It can be really harsh if you get negative criticism in a review, particularly if it only points out the bad stuff with no constructive comments. You may be tempted to go online and complain, you might want to challenge the review or send an angry email to the reviewer (remember in Friends when Monica stalked the guy who called her Mahi Mahi “awful awful”?). DON’T DO THIS! This person is entitled to their opinion and entitled to publish it. Getting dodgy reviews is part of show biz. Take a deep breath, see if you can extract anything useful from the comments to improve your performance, then move on. Just because Lydia Thompson allegedly beat up a chap who gave her a bad review, doesn’t mean you should. 

All this sounds brilliant! What is the problem? Why are we not all over feedback and proper reviews? I will tell you why: BECAUSE IT FRICKING HURTS!

Boy does it sting when someone criticises your work. Your act, your brand, you product; its your baby. Its your creation. It is not easy to have someone come in and tell you that it is not a brilliant as you hoped. But no one can get it totally right all of the time, and you can learn so much from buggering up. If you have a problem in life, you go to your wisest confident for advice, right? And the same in burlesque- 2 expert heads are always going to be better than one. Even if you reject the feedback ultimately, it can only make you more aware as a performer, to find out about other points of view.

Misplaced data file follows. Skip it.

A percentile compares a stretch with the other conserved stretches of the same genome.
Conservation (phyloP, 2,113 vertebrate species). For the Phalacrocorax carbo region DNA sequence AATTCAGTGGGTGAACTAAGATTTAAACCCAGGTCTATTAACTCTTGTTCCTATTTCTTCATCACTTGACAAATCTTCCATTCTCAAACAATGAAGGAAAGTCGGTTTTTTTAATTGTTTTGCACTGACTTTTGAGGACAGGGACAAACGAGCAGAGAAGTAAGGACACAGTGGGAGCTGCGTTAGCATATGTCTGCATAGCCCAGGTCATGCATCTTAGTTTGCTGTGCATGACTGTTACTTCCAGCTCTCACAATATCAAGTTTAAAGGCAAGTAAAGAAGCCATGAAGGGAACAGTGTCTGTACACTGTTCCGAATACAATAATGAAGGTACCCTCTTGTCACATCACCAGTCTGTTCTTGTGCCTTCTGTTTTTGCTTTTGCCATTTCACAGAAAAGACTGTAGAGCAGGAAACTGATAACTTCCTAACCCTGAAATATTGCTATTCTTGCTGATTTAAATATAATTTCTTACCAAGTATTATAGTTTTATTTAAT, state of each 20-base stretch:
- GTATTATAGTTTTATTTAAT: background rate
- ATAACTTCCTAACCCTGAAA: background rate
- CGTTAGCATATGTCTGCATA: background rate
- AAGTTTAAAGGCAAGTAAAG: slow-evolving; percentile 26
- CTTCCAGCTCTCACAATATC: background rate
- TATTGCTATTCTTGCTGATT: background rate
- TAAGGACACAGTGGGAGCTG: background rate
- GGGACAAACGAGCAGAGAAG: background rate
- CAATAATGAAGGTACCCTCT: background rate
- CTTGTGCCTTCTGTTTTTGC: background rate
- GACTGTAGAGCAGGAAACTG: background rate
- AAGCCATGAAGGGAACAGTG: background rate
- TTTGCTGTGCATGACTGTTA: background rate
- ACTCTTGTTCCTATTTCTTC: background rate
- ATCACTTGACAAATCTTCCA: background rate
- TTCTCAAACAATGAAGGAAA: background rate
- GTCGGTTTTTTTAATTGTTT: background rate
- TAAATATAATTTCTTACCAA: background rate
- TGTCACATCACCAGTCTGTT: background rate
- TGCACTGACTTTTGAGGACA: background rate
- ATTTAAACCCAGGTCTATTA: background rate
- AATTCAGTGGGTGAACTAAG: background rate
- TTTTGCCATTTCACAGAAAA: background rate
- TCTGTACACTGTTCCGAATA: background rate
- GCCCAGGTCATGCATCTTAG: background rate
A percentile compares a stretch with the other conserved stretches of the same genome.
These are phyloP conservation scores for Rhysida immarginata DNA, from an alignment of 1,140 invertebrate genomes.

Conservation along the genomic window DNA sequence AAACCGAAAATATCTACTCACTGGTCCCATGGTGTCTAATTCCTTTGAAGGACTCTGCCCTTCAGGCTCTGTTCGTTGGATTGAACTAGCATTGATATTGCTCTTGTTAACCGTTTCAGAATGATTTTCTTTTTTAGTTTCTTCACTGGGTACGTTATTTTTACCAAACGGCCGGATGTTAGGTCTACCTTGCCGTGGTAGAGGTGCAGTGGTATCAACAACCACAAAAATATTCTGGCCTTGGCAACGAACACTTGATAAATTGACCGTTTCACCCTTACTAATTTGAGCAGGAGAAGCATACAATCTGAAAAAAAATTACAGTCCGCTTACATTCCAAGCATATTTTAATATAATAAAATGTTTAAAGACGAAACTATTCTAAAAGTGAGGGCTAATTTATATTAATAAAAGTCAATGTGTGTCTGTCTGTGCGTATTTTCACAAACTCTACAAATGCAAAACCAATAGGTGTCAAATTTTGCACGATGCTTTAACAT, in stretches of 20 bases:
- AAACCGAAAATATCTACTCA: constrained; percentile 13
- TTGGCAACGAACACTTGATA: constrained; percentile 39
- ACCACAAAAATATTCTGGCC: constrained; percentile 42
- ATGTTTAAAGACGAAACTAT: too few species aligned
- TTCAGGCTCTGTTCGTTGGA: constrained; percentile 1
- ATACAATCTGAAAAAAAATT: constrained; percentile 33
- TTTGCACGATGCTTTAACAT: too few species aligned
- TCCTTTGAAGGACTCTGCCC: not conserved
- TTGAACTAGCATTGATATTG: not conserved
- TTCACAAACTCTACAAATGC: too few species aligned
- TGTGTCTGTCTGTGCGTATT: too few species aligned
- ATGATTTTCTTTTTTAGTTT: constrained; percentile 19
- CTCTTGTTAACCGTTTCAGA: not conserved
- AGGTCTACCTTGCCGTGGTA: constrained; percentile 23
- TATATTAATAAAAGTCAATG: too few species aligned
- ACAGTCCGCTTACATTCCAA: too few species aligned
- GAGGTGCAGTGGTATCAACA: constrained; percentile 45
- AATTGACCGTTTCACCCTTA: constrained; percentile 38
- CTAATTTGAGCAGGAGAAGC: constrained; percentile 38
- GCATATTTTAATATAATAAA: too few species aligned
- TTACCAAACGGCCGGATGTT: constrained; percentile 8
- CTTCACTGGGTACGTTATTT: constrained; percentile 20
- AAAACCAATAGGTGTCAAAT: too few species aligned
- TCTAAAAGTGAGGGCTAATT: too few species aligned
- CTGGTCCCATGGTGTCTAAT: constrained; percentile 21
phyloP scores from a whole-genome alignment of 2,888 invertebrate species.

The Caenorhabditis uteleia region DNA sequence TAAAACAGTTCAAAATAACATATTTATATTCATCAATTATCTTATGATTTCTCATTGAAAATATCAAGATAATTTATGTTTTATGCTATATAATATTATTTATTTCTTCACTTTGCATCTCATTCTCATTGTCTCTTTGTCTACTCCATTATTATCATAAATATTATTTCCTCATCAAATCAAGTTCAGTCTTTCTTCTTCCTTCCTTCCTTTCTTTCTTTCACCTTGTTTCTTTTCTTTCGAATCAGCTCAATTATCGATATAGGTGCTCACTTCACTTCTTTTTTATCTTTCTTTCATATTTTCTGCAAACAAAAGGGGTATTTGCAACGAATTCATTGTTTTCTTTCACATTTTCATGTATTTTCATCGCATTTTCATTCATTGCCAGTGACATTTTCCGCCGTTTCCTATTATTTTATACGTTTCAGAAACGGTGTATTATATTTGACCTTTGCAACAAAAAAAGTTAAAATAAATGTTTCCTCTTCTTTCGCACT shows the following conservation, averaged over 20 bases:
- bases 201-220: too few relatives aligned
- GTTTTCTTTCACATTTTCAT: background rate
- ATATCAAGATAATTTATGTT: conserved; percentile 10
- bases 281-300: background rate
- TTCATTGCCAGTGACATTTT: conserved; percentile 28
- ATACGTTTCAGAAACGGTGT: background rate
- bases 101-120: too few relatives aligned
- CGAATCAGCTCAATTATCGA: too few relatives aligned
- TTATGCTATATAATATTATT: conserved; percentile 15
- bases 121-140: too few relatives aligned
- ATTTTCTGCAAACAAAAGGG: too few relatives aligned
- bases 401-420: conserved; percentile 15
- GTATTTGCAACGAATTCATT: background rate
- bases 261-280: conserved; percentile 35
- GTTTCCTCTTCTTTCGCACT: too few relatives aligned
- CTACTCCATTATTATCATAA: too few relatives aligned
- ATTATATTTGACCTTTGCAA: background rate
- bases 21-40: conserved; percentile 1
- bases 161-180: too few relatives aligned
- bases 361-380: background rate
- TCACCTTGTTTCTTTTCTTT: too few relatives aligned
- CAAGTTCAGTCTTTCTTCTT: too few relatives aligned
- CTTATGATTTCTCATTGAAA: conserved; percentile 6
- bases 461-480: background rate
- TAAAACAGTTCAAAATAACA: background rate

In some ways, the supportive, uncritical nature of burlesque is fortunate. It allows the tentative and inexperienced performer to find their feet and develop without their confidence being knocked. I personally avoided proper feedback for years because of my own lack of confidence, but when I actually got it, it did me good. We need to learn not to fear feedback- YOU DONT HAVE TO BE FLAWLESS ALL THE TIME! MAKING MISTAKES DOES NOT MEAN YOU ARE NOT A GOOD PERFORMER, IT JUST MEANS YOU MADE A MISTAKE.

So there is a lot to be gained from feedback and constructive review, as scary as it can seem.

But just to prove that reviews are not the be-all-and-end-all final word on your worth as a performer, here are some funny review comments I have encountered that show that reviewers can be less than credible…

“The lead singer had the most atrocious and unbelievable fake French accent” (the lead singer was genuinely French)

“The dancers were terrible and not professional” (they were trained ballerinas)

<pThe women had really bad make-up, really overdone" (its called stage make-up)

“witless and synthetic” (first review of Les Miserables the show)